Words are important. Without them our actions lose meaning. And without meaning we cannot live. Words can offer perspective, insight, understanding, and vision. Words can bring consolation, comfort, encouragement and hope. Words can take away fear, isolation, shame, and guilt. Words can reconcile, unite, forgive, and heal. Words can bring peace and joy, inner freedom and deep gratitude. Words, in short, can carry love on their wings. A word of love can be the greatest act of love. That is because when our words become flesh in our own lives and the lives of others, we can change the world.
Jesus is the word made flesh. In him speaking and acting were one...
Words that do not become flesh in us remain "just words." They have no power to affect our lives. If someone says, "I love you," without any deep emotion, the words do more harm than good. But if these same words are spoken from the heart, they can create new life.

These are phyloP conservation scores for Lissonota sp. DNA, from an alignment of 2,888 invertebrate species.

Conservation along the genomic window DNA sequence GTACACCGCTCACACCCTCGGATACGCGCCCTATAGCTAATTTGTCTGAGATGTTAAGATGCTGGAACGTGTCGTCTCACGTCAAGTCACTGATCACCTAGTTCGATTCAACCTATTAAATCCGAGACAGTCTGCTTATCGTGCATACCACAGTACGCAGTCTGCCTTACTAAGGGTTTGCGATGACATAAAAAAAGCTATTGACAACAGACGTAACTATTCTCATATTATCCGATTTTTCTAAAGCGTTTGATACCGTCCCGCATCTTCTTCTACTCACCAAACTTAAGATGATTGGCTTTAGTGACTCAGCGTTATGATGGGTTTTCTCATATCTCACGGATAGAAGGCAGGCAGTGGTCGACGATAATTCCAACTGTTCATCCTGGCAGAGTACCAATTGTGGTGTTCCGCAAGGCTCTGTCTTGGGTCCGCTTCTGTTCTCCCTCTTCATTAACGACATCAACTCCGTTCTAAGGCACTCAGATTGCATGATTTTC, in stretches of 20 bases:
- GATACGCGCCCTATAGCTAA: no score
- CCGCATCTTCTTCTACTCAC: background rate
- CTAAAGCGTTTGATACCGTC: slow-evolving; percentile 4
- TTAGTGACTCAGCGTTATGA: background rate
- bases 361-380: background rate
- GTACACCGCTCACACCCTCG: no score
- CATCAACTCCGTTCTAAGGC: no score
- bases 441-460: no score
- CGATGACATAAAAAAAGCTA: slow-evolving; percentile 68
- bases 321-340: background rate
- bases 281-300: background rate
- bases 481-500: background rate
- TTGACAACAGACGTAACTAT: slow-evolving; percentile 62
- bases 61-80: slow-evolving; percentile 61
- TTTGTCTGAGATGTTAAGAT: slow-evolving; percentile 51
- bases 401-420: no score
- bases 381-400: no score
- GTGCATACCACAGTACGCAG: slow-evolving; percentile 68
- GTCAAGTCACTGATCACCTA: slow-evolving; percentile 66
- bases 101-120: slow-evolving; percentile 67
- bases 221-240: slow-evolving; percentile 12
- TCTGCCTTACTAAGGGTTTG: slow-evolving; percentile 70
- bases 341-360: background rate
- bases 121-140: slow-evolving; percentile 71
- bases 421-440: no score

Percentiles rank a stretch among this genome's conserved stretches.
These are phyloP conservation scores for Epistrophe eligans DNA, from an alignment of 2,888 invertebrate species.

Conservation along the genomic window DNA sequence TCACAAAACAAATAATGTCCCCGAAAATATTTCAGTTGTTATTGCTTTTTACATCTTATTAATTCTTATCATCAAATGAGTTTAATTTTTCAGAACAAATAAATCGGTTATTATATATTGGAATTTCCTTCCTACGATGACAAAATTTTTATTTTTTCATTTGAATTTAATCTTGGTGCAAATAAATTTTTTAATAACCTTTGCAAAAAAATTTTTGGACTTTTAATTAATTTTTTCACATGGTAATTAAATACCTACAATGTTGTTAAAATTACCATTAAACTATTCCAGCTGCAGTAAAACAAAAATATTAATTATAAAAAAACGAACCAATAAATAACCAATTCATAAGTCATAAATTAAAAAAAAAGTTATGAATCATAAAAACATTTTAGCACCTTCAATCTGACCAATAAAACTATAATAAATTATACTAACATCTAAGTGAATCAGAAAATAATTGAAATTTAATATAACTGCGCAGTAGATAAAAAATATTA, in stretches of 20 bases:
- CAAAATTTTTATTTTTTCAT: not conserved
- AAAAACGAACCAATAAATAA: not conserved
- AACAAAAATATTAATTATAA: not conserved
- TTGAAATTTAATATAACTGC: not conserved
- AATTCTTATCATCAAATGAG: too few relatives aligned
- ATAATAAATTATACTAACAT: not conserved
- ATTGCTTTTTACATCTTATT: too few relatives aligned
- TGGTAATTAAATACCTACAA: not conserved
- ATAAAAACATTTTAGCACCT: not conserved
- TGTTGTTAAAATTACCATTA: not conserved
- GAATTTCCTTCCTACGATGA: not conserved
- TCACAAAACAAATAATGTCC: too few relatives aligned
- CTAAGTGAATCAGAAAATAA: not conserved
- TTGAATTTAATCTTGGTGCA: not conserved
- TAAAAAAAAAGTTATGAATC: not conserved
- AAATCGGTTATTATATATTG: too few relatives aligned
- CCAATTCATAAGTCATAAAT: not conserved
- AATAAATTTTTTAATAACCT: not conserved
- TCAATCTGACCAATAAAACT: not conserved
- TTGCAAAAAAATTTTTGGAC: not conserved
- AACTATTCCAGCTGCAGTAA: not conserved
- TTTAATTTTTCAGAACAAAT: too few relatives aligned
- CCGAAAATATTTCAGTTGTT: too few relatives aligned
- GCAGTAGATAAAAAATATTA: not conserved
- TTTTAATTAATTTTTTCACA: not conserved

It is important that we keep in touch with the source of our words. Our great temptation is to become "pleasers," people who say the right words to please others but whose words have no roots in their interior lives. We have to keep making sure our words are rooted in our hearts. The best way to do that is in prayerful silence.
Henri Nouwen, from Bread for the Journey
We seem to me to be incarnate beings through and through. God's image is written in us like the words in a stick of seaside rock - but it is written in the flesh and blood, bones and neurons of which we are made. We are not ghosts stuck in machines, awaiting some kind of liberation: we are all of a piece, and holy.
Saying this, of course, gives us an odd sense of responsibility. If we are like sticks of rock, but bearing the image of God all the way through instead of the words "Blackpool Rock", then wherever we go, whatever we do, that image goes with us. The name for thinking about this is perhaps "penitence"...
A thought: this is post number 1000 on The Mercy Blog. Perhaps I should order a commemorative stick of rock?